Mode of presentation

Results of this study suggest that when listeners are provided with audiovisual information, the result is more favorable impressions of the personality of a speaker but not necessarily how comfortable they feel listening to a speaker or the speakers’ voice quality. Although statistically significant, the difference only represented a 14% difference in ratings on the visual analog scale and both mean values (48 mm for the audio-only and 41 mm for the audiovisual mode) were close to ratings associated with neutral impressions. It should also be noted that only 5% of the variability associated with this factor could be attributed to the audiovisual condition. Regardless, the results suggest and support previous research [40,42] that visual information has an impact on how someone is perceived. In fact, the 14% difference in personality rating is nearly identical to the difference reported in an earlier study using similar methods (Evitts, et al. 2009). That study, however, only included one speaker from each mode of speech while this study increased that amount to three speakers per mode and added an additional mode of alaryngeal speech (SCL). The mean listener ratings in the audiovisual mode for personality were also relatively consistent between the two studies: 34 mm previously compared to 41 mm in the current study, suggesting increased validity for the current study.

The current results have implications for both health care professionals working in this field as well as future research. Clinically, results may highlight the need for health care professionals to educate patients and families on the importance of the visual effects of surgical treatment for laryngeal cancer. Obviously, there are inherent visual differences among different modes of speech and different surgical procedures (e.g., use of a mechanical speaking device, presence of a stoma). But those inherent differences are also intricately linked to how other people may perceive them, how intelligible their speech will be, and their overall quality of life. That there are differences in how they may be perceived by others based on mode of speech is an important piece of education to provide patients and their families. Future research could investigate if there are specific visual features within each mode of speech that are associated with favorable or less favorable listener perceptions. This research could also investigate if specific features are associated with changes in speech intelligibility across modes. Nearly 60 years have passed since Melvin Hymen (1955) argued the need to include visual information in this field of research and there is still much work to be done.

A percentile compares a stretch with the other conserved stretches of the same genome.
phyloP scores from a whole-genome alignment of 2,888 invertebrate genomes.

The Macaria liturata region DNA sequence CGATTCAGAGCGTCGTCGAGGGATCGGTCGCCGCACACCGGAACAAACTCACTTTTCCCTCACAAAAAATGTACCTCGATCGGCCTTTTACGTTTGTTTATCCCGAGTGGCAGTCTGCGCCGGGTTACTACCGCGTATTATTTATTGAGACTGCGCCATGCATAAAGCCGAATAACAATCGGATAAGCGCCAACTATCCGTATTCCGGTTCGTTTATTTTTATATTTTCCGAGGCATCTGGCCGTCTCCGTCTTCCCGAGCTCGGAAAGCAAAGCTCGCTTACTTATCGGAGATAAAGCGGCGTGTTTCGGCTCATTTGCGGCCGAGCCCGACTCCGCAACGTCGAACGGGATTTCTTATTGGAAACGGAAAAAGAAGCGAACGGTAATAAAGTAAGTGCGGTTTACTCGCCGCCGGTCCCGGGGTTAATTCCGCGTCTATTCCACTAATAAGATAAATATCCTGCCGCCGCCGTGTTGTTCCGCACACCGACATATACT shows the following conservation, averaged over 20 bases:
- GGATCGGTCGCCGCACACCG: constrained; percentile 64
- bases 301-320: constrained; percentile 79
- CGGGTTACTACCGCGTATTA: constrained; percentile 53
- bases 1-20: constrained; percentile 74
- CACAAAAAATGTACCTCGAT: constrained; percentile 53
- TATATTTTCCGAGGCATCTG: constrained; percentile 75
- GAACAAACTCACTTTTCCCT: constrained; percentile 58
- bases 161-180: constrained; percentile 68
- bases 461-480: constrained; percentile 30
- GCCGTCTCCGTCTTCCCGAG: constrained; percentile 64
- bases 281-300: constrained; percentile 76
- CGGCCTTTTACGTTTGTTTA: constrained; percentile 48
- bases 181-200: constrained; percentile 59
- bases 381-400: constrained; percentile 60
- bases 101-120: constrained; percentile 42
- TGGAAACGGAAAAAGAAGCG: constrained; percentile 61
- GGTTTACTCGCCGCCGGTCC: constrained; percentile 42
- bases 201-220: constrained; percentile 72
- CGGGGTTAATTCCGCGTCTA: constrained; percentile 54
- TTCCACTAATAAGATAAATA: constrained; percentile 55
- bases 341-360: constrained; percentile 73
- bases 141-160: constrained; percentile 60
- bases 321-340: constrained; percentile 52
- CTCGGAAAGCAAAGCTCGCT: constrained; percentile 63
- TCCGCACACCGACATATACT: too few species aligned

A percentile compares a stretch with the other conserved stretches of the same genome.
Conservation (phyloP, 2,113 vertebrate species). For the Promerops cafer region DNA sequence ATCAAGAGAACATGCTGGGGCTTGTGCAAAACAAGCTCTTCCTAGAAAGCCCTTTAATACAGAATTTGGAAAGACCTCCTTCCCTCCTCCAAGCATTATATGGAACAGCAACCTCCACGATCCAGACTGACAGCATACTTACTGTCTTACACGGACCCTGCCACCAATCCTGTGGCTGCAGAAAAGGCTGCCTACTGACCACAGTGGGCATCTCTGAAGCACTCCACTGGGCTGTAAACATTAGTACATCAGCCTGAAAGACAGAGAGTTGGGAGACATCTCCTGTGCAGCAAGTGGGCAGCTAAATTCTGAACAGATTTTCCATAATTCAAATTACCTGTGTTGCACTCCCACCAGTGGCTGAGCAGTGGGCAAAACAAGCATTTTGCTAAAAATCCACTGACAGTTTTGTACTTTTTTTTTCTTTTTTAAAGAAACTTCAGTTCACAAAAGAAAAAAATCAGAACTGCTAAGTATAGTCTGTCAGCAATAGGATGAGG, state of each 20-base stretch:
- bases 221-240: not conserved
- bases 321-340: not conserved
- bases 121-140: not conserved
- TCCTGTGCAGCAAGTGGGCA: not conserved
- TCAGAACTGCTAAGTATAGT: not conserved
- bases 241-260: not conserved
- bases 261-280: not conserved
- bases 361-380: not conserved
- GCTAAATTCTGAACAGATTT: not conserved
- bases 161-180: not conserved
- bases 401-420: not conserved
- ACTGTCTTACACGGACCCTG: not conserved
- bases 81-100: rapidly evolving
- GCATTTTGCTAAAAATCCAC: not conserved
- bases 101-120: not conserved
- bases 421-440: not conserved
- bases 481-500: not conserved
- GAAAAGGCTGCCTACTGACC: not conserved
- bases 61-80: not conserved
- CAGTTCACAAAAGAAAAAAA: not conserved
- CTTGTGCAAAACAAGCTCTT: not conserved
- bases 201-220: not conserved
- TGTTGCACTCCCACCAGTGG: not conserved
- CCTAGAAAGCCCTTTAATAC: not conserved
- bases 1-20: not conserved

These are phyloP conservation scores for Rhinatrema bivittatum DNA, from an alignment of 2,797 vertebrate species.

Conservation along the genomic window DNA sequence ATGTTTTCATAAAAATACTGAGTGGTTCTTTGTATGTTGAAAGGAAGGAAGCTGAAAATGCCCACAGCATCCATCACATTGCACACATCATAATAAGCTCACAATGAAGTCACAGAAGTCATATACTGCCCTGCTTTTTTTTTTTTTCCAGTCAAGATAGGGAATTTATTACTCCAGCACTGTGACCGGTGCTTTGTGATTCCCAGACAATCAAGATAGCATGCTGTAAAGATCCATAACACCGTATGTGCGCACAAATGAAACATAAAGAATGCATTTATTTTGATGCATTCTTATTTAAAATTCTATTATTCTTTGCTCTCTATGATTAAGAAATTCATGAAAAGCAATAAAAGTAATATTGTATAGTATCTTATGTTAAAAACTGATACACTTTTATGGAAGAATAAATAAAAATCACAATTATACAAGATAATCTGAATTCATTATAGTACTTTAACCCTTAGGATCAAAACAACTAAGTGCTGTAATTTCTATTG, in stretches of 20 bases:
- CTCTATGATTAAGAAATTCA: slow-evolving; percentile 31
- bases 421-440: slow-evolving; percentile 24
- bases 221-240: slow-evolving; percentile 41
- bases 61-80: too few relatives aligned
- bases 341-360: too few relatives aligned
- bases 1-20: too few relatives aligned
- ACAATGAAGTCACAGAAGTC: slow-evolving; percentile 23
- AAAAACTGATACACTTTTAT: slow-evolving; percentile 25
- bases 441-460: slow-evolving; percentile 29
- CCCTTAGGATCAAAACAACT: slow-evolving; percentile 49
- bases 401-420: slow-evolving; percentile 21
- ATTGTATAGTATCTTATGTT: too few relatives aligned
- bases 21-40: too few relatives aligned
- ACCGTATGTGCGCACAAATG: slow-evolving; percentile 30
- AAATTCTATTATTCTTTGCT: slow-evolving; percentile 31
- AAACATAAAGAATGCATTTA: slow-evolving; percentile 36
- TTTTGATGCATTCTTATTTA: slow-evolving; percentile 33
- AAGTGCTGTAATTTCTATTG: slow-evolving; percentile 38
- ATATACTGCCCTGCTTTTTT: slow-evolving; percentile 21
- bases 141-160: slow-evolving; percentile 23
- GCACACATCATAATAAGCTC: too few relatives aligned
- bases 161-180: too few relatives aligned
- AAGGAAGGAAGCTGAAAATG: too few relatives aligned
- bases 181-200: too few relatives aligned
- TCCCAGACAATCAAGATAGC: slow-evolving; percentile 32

Mode of speech